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September 22, 2015

Wharton grads launch semi-permanent eyelash service, 'LashBee'

Style Entrepreneurs
LashBee Kat Clark/for PhillyVoice

Lashes after a LashBee treatment.

It's been said if eyes are the windows to the soul, eyelashes are the window frames.  

"Eyelashes aren't something people usually notice, but they will notice your eyes," Anjali Bhatia, co-founder of Philly startup LashBee, told PhillyVoice. "So when eyelashes are thicker and darker, people will think you look prettier, even if they don’t know what it is."

Beautifying eyelashes, the 27-year-old said, is a practice that extends all the way back to Ancient Egypt, when even men would style their eyelashes. She, alongside her 28-year-old co-founder Erin Soletski, are continuing that long-running style custom through LashBee, an engineer's take on synthetic lashes created as part of Penn's I-Corps Accelerator Program. Additional funding was awarded from the Wharton Venture Initiation Program and the Wharton Innovation Fund.

What the startup aims to do is perfect the technique of lash lengthening, thickening and darkening while -- and this is LashBee's long-term selling point -- reducing application time. 

“We’ve put a lot of R&D into making new tools and products that last longer and are safer, and our general goal is to engineer enough tools that the extension process takes [away] 70 percent of the time it takes right now," Bhatia said.

Presently, applying lash extensions for the first time takes about two and a half hours, not exactly ideal for an after-work escape. The tool LashBee is developing is an eyelash separator that would speed up the process by more easily isolating lashes, reducing the process to less than an hour.

The company's lashes are different than what is standard, Bhatia emphasized, because they're not glued to the skin and are lightweight, made from a synthetic fiber that mimics silk. The startup's lash stylists also add extensions to every single lash, regardless of how many there are.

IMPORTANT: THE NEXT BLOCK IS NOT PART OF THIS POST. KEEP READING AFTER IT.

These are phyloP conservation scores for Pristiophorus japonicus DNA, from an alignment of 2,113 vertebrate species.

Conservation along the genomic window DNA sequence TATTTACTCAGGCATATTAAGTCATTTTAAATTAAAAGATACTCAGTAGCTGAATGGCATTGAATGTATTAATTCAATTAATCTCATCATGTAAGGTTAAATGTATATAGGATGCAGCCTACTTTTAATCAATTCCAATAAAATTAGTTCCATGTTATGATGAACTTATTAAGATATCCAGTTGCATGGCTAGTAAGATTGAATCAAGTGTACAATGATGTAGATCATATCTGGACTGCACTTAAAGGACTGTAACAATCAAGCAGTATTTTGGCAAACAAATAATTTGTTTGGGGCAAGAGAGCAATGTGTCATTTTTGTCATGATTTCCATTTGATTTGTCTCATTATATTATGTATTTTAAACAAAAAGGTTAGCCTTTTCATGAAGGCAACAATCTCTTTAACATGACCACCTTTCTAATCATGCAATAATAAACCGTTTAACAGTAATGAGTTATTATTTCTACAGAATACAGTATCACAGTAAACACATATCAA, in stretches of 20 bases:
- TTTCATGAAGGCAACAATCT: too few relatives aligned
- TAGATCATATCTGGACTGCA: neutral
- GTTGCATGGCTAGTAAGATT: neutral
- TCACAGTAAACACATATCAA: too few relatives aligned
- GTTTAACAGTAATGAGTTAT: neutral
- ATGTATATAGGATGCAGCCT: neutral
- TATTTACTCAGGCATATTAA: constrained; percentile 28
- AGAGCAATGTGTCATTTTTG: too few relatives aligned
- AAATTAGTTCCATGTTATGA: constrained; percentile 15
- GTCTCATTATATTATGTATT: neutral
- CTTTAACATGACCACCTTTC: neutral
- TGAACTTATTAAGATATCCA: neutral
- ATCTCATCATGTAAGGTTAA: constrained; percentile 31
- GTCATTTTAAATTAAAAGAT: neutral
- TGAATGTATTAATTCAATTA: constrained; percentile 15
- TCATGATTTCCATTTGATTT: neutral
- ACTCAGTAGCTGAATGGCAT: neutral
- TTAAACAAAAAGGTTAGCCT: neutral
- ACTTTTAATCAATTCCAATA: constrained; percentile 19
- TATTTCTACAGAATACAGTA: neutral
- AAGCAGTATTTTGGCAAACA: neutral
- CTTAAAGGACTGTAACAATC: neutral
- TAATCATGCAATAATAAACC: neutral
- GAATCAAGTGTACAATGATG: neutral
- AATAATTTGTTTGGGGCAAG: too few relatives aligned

The lash extensions are considered "semi-permanent," because lashes shed after three months; touch-ups are recommended every three to four weeks.

Bhatia said the co-founders are skipping the storefront model for their services in favor of taking their product to where women are likely to actually find it.

LashBee Founders

Erin Soletski and Anjali Bhatia, founders of LashBee. (Kat Clark/LashBee) 

"It used to be that women would always go to their salon only, but now it’s kind of like everyone is so busy or in a rush they might go to what’s closest to work one week and what’s closest to home another week," she added. "We want to offer LashBee and that same consistent experience in different parts of Philly."

To start, LashBee is styling out of anjuthreads' Center City salon for the first six months of operation, before expanding elsewhere. Those services launched just last week. 

For now, the company is focused on educating customers about the allure of their product and eyelash extensions in general -- which ranges from cutting prep time in the morning to de-stressing brides who risk running mascara during their inevitable happy cry.

"We did a big wedding show at the Convention Center with David Tutera, who’s a big celebrity planner, and at first, I would keep having to pitch to the different brides what we’re doing," Bhatia said. "Then I found that all I had to do was close my eyes and for them to see it, and they were so excited.

"What we’re really seeing is that the most effective thing for us is not necessarily marketing and throwing out all these buzz words of why we’re better but instead just letting people come and see it."

LashBee will seek an additional round of funding in the next year, Bhatia said. In the meantime, it is hiring four lash stylists.